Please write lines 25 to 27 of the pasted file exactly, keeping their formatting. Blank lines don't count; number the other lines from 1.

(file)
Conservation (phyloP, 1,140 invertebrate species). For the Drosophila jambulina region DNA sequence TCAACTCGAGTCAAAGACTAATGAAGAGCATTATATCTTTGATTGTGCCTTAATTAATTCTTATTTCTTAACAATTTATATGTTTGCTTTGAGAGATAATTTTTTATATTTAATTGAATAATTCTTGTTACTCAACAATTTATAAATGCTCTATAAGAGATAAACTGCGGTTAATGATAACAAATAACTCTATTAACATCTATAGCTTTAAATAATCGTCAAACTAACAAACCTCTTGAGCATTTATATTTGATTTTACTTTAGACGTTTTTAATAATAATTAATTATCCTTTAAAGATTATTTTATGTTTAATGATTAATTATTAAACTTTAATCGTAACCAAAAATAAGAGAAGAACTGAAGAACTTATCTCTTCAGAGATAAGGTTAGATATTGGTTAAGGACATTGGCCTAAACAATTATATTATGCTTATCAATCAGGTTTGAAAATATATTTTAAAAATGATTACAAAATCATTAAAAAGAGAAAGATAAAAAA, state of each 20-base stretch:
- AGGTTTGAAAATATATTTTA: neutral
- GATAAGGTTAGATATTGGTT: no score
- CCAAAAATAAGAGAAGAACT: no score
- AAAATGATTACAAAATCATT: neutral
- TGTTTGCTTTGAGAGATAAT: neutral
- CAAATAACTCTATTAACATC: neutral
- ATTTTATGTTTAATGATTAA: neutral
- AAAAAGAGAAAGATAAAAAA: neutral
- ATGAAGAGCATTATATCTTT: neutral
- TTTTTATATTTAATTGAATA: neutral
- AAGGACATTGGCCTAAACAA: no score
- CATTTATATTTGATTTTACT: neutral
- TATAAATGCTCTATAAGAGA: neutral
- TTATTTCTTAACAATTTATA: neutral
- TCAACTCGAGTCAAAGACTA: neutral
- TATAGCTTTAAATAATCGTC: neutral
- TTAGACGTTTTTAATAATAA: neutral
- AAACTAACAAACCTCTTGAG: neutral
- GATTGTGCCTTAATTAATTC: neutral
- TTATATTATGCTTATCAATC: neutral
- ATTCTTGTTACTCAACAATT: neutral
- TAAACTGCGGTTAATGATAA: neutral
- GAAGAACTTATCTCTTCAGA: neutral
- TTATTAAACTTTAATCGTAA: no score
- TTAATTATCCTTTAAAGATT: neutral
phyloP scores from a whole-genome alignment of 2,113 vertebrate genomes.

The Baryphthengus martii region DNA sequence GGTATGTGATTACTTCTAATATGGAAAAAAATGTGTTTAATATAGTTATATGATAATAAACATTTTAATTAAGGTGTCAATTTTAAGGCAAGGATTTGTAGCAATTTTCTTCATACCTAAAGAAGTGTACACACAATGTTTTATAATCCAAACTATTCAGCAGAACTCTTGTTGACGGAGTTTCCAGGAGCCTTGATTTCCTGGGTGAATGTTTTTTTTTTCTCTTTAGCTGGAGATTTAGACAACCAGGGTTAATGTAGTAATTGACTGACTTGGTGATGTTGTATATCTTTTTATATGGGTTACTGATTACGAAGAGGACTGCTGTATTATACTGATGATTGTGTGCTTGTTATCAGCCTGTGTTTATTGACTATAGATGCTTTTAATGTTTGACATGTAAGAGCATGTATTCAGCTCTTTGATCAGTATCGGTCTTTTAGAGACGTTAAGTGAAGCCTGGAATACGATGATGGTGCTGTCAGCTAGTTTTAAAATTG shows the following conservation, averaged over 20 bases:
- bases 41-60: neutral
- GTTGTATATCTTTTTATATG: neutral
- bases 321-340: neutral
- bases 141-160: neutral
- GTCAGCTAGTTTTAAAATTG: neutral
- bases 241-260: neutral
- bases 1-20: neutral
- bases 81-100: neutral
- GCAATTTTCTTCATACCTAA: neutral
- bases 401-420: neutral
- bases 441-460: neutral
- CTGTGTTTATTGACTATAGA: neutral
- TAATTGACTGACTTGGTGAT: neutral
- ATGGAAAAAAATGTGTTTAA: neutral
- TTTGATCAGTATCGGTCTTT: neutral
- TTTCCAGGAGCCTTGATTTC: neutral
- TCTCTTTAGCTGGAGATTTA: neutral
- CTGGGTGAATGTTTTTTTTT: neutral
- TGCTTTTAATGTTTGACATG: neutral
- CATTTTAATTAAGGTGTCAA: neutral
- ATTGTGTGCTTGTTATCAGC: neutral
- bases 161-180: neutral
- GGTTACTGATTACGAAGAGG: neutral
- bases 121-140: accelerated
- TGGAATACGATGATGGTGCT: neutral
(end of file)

- TTATTAAACTTTAATCGTAA: no score
- TTAATTATCCTTTAAAGATT: neutral
phyloP scores from a whole-genome alignment of 2,113 vertebrate genomes.